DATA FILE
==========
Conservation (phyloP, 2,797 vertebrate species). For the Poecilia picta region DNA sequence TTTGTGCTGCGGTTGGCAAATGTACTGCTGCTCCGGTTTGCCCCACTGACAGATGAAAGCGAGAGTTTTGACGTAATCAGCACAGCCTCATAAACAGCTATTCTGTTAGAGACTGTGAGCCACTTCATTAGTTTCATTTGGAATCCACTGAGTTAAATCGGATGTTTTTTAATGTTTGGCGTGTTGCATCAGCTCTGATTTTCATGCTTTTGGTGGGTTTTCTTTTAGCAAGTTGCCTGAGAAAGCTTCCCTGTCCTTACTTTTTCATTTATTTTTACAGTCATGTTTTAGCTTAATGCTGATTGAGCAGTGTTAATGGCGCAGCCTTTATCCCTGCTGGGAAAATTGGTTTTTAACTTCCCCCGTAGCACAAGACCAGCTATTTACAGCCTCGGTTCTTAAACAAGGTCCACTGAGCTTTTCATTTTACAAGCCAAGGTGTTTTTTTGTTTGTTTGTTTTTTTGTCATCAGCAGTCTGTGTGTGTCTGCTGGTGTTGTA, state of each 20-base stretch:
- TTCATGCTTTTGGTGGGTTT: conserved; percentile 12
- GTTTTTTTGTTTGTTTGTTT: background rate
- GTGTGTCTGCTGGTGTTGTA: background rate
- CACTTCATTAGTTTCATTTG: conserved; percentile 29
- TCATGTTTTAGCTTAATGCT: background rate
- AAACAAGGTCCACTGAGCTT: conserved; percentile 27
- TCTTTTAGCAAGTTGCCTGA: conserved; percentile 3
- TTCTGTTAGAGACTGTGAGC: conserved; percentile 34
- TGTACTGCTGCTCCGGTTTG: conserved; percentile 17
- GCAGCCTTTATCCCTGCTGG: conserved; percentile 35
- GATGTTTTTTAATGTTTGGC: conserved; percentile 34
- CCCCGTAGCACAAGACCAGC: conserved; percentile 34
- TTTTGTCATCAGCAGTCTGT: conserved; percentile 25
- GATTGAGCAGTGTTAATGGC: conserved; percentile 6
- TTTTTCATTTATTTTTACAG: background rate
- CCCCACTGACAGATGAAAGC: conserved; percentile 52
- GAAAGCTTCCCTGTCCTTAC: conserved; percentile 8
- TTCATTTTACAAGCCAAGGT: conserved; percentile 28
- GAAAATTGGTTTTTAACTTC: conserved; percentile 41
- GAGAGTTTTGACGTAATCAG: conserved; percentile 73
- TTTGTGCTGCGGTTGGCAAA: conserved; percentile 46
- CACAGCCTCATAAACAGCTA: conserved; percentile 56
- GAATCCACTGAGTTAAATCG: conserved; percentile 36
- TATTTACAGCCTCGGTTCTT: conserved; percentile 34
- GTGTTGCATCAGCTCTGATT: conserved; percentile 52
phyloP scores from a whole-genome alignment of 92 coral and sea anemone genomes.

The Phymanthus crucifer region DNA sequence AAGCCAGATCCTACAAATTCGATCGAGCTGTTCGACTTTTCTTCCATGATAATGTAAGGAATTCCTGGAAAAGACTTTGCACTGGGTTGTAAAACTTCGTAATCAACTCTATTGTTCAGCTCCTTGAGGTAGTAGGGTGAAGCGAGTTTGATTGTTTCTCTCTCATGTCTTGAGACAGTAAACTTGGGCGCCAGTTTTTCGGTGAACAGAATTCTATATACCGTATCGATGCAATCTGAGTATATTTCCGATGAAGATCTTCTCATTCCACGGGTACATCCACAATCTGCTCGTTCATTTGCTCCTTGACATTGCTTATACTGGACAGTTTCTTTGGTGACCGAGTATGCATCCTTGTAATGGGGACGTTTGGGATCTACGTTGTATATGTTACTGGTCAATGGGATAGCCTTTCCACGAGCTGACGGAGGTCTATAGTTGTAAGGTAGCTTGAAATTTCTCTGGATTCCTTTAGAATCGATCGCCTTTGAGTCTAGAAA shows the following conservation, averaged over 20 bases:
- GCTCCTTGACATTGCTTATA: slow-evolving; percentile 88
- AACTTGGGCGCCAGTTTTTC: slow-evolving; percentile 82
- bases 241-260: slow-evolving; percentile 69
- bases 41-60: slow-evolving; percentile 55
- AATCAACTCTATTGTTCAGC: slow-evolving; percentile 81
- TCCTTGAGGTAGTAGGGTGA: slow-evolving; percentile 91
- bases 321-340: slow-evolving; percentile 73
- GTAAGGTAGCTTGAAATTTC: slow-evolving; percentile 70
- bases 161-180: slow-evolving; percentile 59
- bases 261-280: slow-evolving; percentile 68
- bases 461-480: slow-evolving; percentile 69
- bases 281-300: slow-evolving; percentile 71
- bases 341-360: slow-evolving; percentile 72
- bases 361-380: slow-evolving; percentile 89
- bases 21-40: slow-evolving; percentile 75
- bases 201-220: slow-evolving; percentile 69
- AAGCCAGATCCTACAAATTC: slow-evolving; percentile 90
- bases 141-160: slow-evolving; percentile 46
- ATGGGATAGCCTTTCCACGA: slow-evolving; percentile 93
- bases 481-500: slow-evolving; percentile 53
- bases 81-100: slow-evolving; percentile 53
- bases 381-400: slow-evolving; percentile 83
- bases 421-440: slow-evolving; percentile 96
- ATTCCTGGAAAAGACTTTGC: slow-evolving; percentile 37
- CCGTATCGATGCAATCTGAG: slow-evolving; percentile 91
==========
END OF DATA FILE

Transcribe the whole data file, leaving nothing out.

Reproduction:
Conservation (phyloP, 2,797 vertebrate species). For the Poecilia picta region DNA sequence TTTGTGCTGCGGTTGGCAAATGTACTGCTGCTCCGGTTTGCCCCACTGACAGATGAAAGCGAGAGTTTTGACGTAATCAGCACAGCCTCATAAACAGCTATTCTGTTAGAGACTGTGAGCCACTTCATTAGTTTCATTTGGAATCCACTGAGTTAAATCGGATGTTTTTTAATGTTTGGCGTGTTGCATCAGCTCTGATTTTCATGCTTTTGGTGGGTTTTCTTTTAGCAAGTTGCCTGAGAAAGCTTCCCTGTCCTTACTTTTTCATTTATTTTTACAGTCATGTTTTAGCTTAATGCTGATTGAGCAGTGTTAATGGCGCAGCCTTTATCCCTGCTGGGAAAATTGGTTTTTAACTTCCCCCGTAGCACAAGACCAGCTATTTACAGCCTCGGTTCTTAAACAAGGTCCACTGAGCTTTTCATTTTACAAGCCAAGGTGTTTTTTTGTTTGTTTGTTTTTTTGTCATCAGCAGTCTGTGTGTGTCTGCTGGTGTTGTA, state of each 20-base stretch:
- TTCATGCTTTTGGTGGGTTT: conserved; percentile 12
- GTTTTTTTGTTTGTTTGTTT: background rate
- GTGTGTCTGCTGGTGTTGTA: background rate
- CACTTCATTAGTTTCATTTG: conserved; percentile 29
- TCATGTTTTAGCTTAATGCT: background rate
- AAACAAGGTCCACTGAGCTT: conserved; percentile 27
- TCTTTTAGCAAGTTGCCTGA: conserved; percentile 3
- TTCTGTTAGAGACTGTGAGC: conserved; percentile 34
- TGTACTGCTGCTCCGGTTTG: conserved; percentile 17
- GCAGCCTTTATCCCTGCTGG: conserved; percentile 35
- GATGTTTTTTAATGTTTGGC: conserved; percentile 34
- CCCCGTAGCACAAGACCAGC: conserved; percentile 34
- TTTTGTCATCAGCAGTCTGT: conserved; percentile 25
- GATTGAGCAGTGTTAATGGC: conserved; percentile 6
- TTTTTCATTTATTTTTACAG: background rate
- CCCCACTGACAGATGAAAGC: conserved; percentile 52
- GAAAGCTTCCCTGTCCTTAC: conserved; percentile 8
- TTCATTTTACAAGCCAAGGT: conserved; percentile 28
- GAAAATTGGTTTTTAACTTC: conserved; percentile 41
- GAGAGTTTTGACGTAATCAG: conserved; percentile 73
- TTTGTGCTGCGGTTGGCAAA: conserved; percentile 46
- CACAGCCTCATAAACAGCTA: conserved; percentile 56
- GAATCCACTGAGTTAAATCG: conserved; percentile 36
- TATTTACAGCCTCGGTTCTT: conserved; percentile 34
- GTGTTGCATCAGCTCTGATT: conserved; percentile 52
phyloP scores from a whole-genome alignment of 92 coral and sea anemone genomes.

The Phymanthus crucifer region DNA sequence AAGCCAGATCCTACAAATTCGATCGAGCTGTTCGACTTTTCTTCCATGATAATGTAAGGAATTCCTGGAAAAGACTTTGCACTGGGTTGTAAAACTTCGTAATCAACTCTATTGTTCAGCTCCTTGAGGTAGTAGGGTGAAGCGAGTTTGATTGTTTCTCTCTCATGTCTTGAGACAGTAAACTTGGGCGCCAGTTTTTCGGTGAACAGAATTCTATATACCGTATCGATGCAATCTGAGTATATTTCCGATGAAGATCTTCTCATTCCACGGGTACATCCACAATCTGCTCGTTCATTTGCTCCTTGACATTGCTTATACTGGACAGTTTCTTTGGTGACCGAGTATGCATCCTTGTAATGGGGACGTTTGGGATCTACGTTGTATATGTTACTGGTCAATGGGATAGCCTTTCCACGAGCTGACGGAGGTCTATAGTTGTAAGGTAGCTTGAAATTTCTCTGGATTCCTTTAGAATCGATCGCCTTTGAGTCTAGAAA shows the following conservation, averaged over 20 bases:
- GCTCCTTGACATTGCTTATA: slow-evolving; percentile 88
- AACTTGGGCGCCAGTTTTTC: slow-evolving; percentile 82
- bases 241-260: slow-evolving; percentile 69
- bases 41-60: slow-evolving; percentile 55
- AATCAACTCTATTGTTCAGC: slow-evolving; percentile 81
- TCCTTGAGGTAGTAGGGTGA: slow-evolving; percentile 91
- bases 321-340: slow-evolving; percentile 73
- GTAAGGTAGCTTGAAATTTC: slow-evolving; percentile 70
- bases 161-180: slow-evolving; percentile 59
- bases 261-280: slow-evolving; percentile 68
- bases 461-480: slow-evolving; percentile 69
- bases 281-300: slow-evolving; percentile 71
- bases 341-360: slow-evolving; percentile 72
- bases 361-380: slow-evolving; percentile 89
- bases 21-40: slow-evolving; percentile 75
- bases 201-220: slow-evolving; percentile 69
- AAGCCAGATCCTACAAATTC: slow-evolving; percentile 90
- bases 141-160: slow-evolving; percentile 46
- ATGGGATAGCCTTTCCACGA: slow-evolving; percentile 93
- bases 481-500: slow-evolving; percentile 53
- bases 81-100: slow-evolving; percentile 53
- bases 381-400: slow-evolving; percentile 83
- bases 421-440: slow-evolving; percentile 96
- ATTCCTGGAAAAGACTTTGC: slow-evolving; percentile 37
- CCGTATCGATGCAATCTGAG: slow-evolving; percentile 91